We stand at the cusp of a significant paradigm shift.
We have been building towards a transformational tipping point, where natural capital will eventually be valued alongside financial capital. While progress has been steady and promising for the last ten years, the widespread fundamental change we’ve been hoping for still lies ahead.
Last week at the Rocky Mountain Institute 2009 conference, Michael Potts, RMI’s CEO moderated a panel of luminaries celebrating the tenth anniversary of Natural Capitalism, the seminal work by Paul Hawken, Amory Lovins, and Hunter Lovins.
The book describes the four principles to natural capitalism:
- Resource productivity – using resources more efficiently
- Biomimicry – redesigning industrial systems along biological line
- Service and flow economy – aligning incentives between business and consumers
- Restoring or re-investing in stocks of natural capital
Amory and Paul were joined on the panel by Interface CEO Ray Anderson, Autodesk CEO Carl Bass, and biomimicry guru Janine Beynus. A few highlights from the panel:
Ray Anderson is the classic example of a CEO who has used the principles of natural capitalism to transform his business. After reading this book and related ones, Anderson asked his design team to “go out into the forest and design a carpet as nature would.” After studying the forest floor, they returned to the design studio and created a carpet tile which mimics the forest floor: no two tiles are alike. There were no quality issues because inspectors were unable to find defects, installation was easy because there was no pattern to follow. The product quickly became a best seller.
Carl Bass argued that CEOs like Anderson are not the norm. As CEO of a leading design software company, Carl interacts with architects, engineers and designers daily who have increasing awareness of the environmental challenges we face, but they don’t know what to do or how to solve the problem. “They have the awareness, but if you ask them the impact of rotating a building ten degrees, they don’t know. If you ask them about making eaves two feet longer or adding double glazing, they don’t know what effect it will have,” he said.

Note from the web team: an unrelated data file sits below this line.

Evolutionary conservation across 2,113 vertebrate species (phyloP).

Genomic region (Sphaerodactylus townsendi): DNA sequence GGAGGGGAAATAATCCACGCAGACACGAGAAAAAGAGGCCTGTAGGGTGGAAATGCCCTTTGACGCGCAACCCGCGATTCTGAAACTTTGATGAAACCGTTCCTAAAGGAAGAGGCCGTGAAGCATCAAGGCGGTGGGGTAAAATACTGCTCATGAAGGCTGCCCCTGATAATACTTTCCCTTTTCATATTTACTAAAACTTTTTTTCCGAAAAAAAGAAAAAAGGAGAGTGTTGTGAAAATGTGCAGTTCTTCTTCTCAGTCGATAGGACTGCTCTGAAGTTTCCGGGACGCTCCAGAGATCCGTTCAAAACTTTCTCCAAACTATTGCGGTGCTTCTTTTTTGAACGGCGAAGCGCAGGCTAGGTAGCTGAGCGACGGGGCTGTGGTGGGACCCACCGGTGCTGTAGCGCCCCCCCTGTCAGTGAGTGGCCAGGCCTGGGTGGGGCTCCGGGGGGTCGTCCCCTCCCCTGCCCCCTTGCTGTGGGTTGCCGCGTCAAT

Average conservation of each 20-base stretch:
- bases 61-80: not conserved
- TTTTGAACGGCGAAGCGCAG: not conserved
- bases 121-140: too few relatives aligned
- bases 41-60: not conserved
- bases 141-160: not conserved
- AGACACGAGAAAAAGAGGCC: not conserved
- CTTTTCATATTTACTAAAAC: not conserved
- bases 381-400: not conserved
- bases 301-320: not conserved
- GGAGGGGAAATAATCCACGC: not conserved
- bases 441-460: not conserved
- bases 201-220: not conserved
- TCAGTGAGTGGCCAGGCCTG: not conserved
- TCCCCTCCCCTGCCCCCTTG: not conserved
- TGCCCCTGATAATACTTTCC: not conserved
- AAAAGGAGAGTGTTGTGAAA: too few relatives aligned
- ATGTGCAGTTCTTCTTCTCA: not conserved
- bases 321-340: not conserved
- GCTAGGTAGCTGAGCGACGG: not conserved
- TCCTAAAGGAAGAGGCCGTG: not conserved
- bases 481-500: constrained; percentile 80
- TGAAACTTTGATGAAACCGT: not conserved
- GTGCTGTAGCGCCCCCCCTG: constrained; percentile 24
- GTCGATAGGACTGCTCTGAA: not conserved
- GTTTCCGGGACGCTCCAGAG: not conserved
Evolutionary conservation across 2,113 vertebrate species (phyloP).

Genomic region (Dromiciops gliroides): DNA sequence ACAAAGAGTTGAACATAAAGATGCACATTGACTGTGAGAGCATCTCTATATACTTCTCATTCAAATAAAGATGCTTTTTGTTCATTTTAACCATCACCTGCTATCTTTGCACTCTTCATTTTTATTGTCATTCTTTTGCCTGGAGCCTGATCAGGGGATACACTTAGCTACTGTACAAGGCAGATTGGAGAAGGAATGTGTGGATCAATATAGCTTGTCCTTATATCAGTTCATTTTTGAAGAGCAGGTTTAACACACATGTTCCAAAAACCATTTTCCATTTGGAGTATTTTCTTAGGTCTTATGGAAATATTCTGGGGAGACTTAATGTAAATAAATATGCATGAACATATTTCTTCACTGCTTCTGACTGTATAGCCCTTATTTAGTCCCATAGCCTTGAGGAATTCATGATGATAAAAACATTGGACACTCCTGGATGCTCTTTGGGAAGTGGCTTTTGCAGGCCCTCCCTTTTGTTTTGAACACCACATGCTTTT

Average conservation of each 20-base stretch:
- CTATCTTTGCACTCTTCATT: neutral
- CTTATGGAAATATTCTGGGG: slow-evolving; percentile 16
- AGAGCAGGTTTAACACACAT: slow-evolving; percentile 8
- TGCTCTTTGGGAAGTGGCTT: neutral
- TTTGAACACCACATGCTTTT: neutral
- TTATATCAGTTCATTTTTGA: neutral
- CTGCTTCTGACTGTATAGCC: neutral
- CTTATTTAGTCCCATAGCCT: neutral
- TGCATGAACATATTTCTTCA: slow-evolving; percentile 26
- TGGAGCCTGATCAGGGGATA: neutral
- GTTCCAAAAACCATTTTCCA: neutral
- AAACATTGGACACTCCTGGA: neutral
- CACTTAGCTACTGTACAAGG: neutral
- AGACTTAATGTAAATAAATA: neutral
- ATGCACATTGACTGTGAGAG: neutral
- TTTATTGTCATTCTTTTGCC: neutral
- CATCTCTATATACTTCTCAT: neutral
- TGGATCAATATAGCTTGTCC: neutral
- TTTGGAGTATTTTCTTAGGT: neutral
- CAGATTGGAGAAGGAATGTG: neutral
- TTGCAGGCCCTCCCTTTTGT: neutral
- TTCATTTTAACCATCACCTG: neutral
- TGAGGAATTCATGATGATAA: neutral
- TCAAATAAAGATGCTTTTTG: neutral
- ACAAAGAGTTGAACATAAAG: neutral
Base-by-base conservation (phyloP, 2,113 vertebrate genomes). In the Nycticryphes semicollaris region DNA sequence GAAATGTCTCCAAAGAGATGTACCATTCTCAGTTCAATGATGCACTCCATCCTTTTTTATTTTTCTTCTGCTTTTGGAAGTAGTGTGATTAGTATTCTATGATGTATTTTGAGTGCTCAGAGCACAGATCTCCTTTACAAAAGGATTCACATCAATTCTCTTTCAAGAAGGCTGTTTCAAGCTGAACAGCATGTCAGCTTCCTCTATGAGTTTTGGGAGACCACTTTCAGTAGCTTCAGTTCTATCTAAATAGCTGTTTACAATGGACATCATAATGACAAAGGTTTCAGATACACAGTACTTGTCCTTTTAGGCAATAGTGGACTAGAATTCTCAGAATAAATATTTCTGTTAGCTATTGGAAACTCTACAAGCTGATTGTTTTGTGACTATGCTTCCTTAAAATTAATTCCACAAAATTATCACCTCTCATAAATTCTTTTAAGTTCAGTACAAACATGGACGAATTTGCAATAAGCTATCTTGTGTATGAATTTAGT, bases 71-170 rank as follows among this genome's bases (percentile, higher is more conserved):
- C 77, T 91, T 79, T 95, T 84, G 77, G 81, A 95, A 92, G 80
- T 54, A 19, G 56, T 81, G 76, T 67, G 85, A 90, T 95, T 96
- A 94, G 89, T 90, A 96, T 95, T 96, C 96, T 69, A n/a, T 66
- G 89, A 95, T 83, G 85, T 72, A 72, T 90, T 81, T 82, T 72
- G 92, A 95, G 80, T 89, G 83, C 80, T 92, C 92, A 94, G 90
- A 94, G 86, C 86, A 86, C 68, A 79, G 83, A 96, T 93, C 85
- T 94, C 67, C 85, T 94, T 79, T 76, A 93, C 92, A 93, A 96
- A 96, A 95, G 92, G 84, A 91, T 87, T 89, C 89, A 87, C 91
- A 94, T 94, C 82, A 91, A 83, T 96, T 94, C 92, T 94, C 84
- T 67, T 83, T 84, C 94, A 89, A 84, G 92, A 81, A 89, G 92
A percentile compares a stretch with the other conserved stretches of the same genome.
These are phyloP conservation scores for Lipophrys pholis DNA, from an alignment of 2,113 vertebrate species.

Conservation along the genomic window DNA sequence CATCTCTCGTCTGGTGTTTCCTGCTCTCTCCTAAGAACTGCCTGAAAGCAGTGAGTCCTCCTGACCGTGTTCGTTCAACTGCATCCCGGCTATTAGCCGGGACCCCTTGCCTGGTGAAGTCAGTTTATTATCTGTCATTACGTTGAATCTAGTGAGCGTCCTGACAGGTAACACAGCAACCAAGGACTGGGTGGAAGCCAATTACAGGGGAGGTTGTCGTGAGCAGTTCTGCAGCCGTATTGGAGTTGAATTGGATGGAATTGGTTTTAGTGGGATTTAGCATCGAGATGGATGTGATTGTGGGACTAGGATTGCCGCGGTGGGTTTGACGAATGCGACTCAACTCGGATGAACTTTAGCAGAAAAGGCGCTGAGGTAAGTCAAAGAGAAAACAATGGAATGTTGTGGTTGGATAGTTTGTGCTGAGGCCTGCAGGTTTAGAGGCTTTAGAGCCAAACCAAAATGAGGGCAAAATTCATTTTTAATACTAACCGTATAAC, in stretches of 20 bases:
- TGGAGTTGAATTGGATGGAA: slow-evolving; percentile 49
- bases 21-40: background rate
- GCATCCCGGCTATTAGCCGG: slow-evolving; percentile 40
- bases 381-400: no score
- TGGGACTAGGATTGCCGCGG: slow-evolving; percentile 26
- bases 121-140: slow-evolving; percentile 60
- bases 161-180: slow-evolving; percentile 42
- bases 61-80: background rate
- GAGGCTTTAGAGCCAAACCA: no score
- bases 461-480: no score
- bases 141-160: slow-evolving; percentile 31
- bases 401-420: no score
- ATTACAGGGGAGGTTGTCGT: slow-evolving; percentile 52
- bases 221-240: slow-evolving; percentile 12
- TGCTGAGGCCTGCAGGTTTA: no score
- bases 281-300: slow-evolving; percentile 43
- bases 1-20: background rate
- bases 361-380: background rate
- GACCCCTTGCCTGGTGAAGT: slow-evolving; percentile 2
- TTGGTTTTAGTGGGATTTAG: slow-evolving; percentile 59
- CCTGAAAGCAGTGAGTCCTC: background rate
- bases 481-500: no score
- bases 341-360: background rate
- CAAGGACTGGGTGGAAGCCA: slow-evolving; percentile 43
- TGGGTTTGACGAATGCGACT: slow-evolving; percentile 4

Amory Lovins, who’s been a leading thinker on these issues for decades, agreed that we need to bring these ideas to scale more quickly than “one company or one industry at a time.”
This then led to a conversation about the power of technology to scale these ideas. Carl’s vision is to build environmental analysis capabilities into the design software so that it’s easy for all designers to make better decisions. Janine Beynus described the Biomimicry Institute’s AskNature portal, an open source catalogue of biological information, organized by function which enables designers to access and learn from nature’s design principles.
Most notable to me was the degree of optimism among these visionaries who’ve been toiling away to affect widespread change. Bass and Lovins spoke about the awakening of China and the surprisingly rapid change underway. Hawken and Bass spoke about the power of youth and the next generation to affect a massive shift.
Looking ahead to how change might occur, Lovins described the phenomenon of a flock of birds that is able to almost instantly change directions, simultaneously. How do they signal each other that rapid change will take place? Is it truly sudden or does it just appear so?
While wide scale transformation hasn’t occurred yet, the conditions are favorable for a radical shift toward incorporating natural capitalism into our mainstream understanding of capitalism. Perhaps China and the younger generations, together, will create the tipping point.